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Open Access Research article

Associations between variants of FADS genes and omega-3 and omega-6 milk fatty acids of Canadian Holstein cows

Eveline M Ibeagha-Awemu1*, Kingsley A Akwanji2, Frédéric Beaudoin1 and Xin Zhao2*

Author Affiliations

1 Dairy and Swine Research and Development Centre, Agriculture and Agri-Food Canada, 2000 Rue College, Sherbrooke, Quebec J1M 0C8, Canada

2 Department of Animal Science, McGill University, 21,111 Lakeshore Road, Ste-Anne-De-Bellevue, Quebec H9X 3V9, Canada

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BMC Genetics 2014, 15:25  doi:10.1186/1471-2156-15-25

Published: 17 February 2014

Abstract

Background

Fatty acid desaturase 1 (FADS1) and 2 (FADS2) genes code respectively for the enzymes delta-5 and delta-6 desaturases which are rate limiting enzymes in the synthesis of polyunsaturated omega-3 and omega-6 fatty acids (FAs). Omega-3 and-6 FAs as well as conjugated linoleic acid (CLA) are present in bovine milk and have demonstrated positive health effects in humans. Studies in humans have shown significant relationships between genetic variants in FADS1 and 2 genes with plasma and tissue concentrations of omega-3 and-6 FAs. The aim of this study was to evaluate the extent of sequence variations within these two genes in Canadian Holstein cows as well as the association between sequence variants and health promoting FAs in milk.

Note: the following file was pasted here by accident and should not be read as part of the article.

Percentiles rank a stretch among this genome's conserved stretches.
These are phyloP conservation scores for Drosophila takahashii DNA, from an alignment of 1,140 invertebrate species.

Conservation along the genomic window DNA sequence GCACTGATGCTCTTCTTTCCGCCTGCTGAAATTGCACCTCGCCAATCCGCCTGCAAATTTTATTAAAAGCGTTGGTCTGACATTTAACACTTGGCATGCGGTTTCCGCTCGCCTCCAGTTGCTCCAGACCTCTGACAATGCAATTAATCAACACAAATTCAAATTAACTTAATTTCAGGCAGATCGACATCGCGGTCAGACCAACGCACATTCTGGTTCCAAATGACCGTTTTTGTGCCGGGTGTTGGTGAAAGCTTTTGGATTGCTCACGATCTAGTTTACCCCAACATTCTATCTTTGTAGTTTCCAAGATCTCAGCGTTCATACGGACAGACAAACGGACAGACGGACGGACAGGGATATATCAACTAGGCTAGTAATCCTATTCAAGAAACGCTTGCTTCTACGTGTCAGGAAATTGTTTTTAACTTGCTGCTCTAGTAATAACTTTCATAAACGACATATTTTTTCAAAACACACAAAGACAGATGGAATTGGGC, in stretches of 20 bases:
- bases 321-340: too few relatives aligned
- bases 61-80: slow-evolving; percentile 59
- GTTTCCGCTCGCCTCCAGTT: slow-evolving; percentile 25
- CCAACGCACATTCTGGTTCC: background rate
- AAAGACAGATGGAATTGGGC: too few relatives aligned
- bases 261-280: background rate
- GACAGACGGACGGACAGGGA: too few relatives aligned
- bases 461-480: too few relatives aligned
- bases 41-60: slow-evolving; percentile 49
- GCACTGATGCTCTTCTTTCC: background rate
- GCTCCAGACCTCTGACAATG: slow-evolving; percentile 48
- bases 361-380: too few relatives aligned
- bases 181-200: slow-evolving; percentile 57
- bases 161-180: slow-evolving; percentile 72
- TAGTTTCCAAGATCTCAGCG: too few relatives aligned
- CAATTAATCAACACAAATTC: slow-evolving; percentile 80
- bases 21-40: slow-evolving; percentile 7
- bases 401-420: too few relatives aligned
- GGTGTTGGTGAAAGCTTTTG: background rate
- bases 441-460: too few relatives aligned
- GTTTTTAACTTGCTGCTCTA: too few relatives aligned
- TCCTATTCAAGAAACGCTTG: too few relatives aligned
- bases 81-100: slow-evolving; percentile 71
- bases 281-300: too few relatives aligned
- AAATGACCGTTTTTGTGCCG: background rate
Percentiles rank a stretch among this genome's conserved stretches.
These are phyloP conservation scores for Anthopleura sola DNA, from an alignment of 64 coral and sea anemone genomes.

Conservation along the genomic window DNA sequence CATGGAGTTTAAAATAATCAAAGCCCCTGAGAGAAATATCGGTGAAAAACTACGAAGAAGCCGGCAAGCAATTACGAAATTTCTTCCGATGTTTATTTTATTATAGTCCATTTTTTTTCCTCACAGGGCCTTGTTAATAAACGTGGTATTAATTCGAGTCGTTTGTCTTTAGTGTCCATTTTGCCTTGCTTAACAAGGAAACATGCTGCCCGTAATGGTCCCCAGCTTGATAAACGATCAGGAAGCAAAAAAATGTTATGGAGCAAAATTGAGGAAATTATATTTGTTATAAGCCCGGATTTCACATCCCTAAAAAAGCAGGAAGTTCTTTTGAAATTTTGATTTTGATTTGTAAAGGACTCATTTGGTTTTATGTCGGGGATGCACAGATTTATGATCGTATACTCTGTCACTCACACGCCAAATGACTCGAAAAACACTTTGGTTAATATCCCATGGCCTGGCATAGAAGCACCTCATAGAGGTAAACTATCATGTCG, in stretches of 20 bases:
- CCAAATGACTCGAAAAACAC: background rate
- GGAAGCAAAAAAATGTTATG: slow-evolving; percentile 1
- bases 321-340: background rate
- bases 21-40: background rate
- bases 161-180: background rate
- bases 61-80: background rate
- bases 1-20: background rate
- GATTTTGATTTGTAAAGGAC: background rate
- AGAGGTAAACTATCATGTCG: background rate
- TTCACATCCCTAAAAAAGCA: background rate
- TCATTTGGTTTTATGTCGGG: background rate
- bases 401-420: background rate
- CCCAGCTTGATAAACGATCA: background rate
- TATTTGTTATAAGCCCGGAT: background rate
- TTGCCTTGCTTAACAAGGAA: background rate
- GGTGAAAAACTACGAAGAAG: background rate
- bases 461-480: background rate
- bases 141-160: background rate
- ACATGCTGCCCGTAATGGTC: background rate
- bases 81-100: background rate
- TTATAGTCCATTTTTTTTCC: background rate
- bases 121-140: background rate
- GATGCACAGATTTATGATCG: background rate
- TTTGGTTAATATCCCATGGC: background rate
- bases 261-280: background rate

Results

Thirty three SNPs were detected within the studied regions of genes including a synonymous mutation (FADS1-07, rs42187261, 306Tyr > Tyr) in exon 8 of FADS1, a non-synonymous mutation (FADS2-14, rs211580559, 294Ala > Val) within FADS2 exon 7, a splice site SNP (FADS2-05, rs211263660), a 3′UTR SNP (FADS2-23, rs109772589), and another 3′UTR SNP with an effect on a microRNA binding site within FADS2 gene (FADS2-19, rs210169303). Association analyses showed significant relations between three out of seven tested SNPs and several FAs. Significant associations (FDR P < 0.05) were recorded between FADS2-23 (rs109772589) and two omega-6 FAs (dihomogamma linolenic acid [C20:3n6] and arachidonic acid [C20:4n6]), FADS1-07 (rs42187261) and one omega-3 FA (eicosapentaenoic acid, C20:5n3) and tricosanoic acid (C23:0), and one intronic SNP, FADS1-01 (rs136261927) and C20:3n6.

Conclusion

Our study has demonstrated positive associations between three SNPs within FADS1 and FADS2 genes (a SNP within the 3’UTR, a synonymous SNP and an intronic SNP), with three milk PUFAs of Canadian Holstein cows thus suggesting possible involvement of synonymous and non-coding region variants in FA synthesis. These SNPs may serve as potential genetic markers in breeding programs to increase milk FAs that are of benefit to human health.

Keywords:
FADS1; FADS2; SNP; Omega-3 fatty acids; Omega-6 fatty acids; Milk fatty acids; Canadian Holstein cows